Arkham Mansion: A Serious House In a Serious 19th Century
I really don't like this cover, it's generic, way too close up, and I'm just not a fan of Walter Simonson's artwork, especially in contrast to the other covers. It just sticks out like a sore thumb.
It feels like we missed an issue or something, because this one picks up presumedly weeks later, and Jonah Hex has already settled into a new status quo of depression and angst with a nurse taking care of him at Arkham's house. There's a definite hilarity to the interactions between the 'hard west man' Jonah Hex and the compassionate but strictly dutiful Constance. She sticks strictly to medical convention, but she's certainly not afraid to speak her mind to the boorish Hex. We really get a strong feel for Jonah when we finally see him in the one situation he can't fight his way out of. Constance is getting fed up with him, but you can see how much of his outbursts are covering up his overwhelming sorrow at being confined by his own body. We also see a surprisingly literate side to Jonah, reading entire books from Arkham's library in a single sitting to Constance's surprise. It lends to his detective skills later on as he quickly analyzes the expression of Mrs. Arkham's madness.
And of course in the halls of Arkham's mansion, we're finally treated to a vision of Arkham's bedridden mother. She's definitely not what I expected from the little offscreen appearances she's had leading up to this. Her room is incredibly unnerving, and she herself is a full vision of age-induced dementia. It's very interesting to see what changes Hex brings to her once he visits her for the first time, with the intent to put her out of her misery. She begins to walk and interact with people without yelling and screaming, a feat that will certainly shock Amadeus when he returns.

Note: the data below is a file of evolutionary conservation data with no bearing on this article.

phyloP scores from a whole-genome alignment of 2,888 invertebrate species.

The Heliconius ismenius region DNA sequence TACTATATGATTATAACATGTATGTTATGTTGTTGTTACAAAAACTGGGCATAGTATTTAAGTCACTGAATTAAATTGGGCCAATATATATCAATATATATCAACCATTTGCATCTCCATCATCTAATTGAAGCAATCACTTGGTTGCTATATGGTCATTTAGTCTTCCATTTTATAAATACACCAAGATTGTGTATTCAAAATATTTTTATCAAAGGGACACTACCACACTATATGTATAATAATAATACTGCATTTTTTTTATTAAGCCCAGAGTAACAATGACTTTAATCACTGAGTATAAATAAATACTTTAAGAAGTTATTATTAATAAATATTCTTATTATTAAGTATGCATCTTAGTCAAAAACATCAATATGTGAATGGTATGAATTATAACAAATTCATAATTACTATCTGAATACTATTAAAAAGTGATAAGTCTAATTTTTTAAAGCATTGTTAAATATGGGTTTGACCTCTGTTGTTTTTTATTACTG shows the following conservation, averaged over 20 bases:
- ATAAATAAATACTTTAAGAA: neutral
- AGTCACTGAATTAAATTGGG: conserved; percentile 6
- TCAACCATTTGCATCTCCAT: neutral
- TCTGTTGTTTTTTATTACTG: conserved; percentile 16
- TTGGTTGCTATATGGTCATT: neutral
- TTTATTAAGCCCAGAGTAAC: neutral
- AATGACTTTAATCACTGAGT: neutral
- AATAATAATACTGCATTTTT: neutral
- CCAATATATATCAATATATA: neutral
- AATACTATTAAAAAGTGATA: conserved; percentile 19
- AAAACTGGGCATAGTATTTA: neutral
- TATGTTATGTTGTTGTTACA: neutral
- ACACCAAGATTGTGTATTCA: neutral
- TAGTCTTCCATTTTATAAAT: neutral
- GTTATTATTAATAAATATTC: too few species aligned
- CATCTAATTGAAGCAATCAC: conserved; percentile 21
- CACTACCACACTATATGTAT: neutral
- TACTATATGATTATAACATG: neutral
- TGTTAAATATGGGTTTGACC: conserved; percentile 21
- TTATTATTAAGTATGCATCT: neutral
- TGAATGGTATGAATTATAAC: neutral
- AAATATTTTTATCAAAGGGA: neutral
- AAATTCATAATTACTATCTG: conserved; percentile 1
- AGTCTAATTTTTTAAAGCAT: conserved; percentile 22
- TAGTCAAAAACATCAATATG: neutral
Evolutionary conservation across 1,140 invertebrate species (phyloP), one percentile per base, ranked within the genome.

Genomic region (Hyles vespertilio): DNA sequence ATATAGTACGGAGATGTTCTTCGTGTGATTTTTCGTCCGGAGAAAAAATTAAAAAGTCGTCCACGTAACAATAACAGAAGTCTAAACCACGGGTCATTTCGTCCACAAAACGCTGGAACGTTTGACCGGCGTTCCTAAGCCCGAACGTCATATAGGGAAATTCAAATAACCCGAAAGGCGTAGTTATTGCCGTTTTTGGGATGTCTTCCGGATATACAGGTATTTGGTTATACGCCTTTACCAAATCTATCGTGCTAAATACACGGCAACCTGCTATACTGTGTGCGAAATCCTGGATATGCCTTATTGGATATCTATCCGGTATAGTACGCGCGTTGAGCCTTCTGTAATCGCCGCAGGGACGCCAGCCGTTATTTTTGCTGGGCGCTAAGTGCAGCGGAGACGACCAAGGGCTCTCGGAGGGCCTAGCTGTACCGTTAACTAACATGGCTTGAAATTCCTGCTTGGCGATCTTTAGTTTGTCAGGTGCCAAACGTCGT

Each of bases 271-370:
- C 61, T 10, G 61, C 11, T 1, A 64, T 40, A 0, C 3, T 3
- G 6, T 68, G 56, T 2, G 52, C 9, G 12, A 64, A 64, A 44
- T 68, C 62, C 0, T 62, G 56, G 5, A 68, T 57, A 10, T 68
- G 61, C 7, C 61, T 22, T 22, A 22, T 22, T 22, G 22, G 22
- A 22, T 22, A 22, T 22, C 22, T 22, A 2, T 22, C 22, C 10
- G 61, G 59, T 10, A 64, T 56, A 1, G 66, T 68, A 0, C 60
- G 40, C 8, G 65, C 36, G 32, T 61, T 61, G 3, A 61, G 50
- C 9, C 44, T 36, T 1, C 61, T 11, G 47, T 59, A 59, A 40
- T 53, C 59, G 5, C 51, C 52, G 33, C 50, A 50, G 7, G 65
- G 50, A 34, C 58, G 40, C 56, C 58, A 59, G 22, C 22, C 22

But interrupting this whirlwind of intriguing character interactions is the return of Mr. Hyde to wrap up this arc. This is another reason it feels like we're missing an issue. Not enough time passed between encounters, at least in terms of reading. Yes, weeks or months passed in comic time, but as readers this is the very next issue after Hyde broke Hex's leg and escaped to lick his wounds and work on his formula. This final battle is satisfying in and of itself, but in the context of the bigger arc, it comes very suddenly and too soon. It's also a fantastic expression of how the characters have grown during the ordeal of Hex's confinement, something we got to see very little of in its development. I'm not sure if Constance is going to stick around, because she appears to be a one time character, but it'd be a shame to put all her development to waste, plus she provides a fun and different foil to Hex. One way Gray and Palmiotti attempt to rectify the rushed story is the way Hyde uses his intellectual side to make keen observations about what must have occurred in the time he was away. As interesting as that was, especially giving such formality and analytical insight to a character who is essentially a brawler other half to a genius doctor, it doesn't fully justify the rushed buildup to the conclusion.
In Conclusion: 4/5
Despite my concerns about the lack of development between issues and the suddenness of the climax, the climax itself was very satisfying. This issue also had some of the most deep and intense character work yet, as we saw Jonah Hex outside his comfort zone of conflict for the first time, forced to introspect. The lost point is mainly to the dry 'history textbook' co-feature that is Tomahawk. It's FINALLY ending, I haven't even read it since the beginning, it just bores me so much every time I try.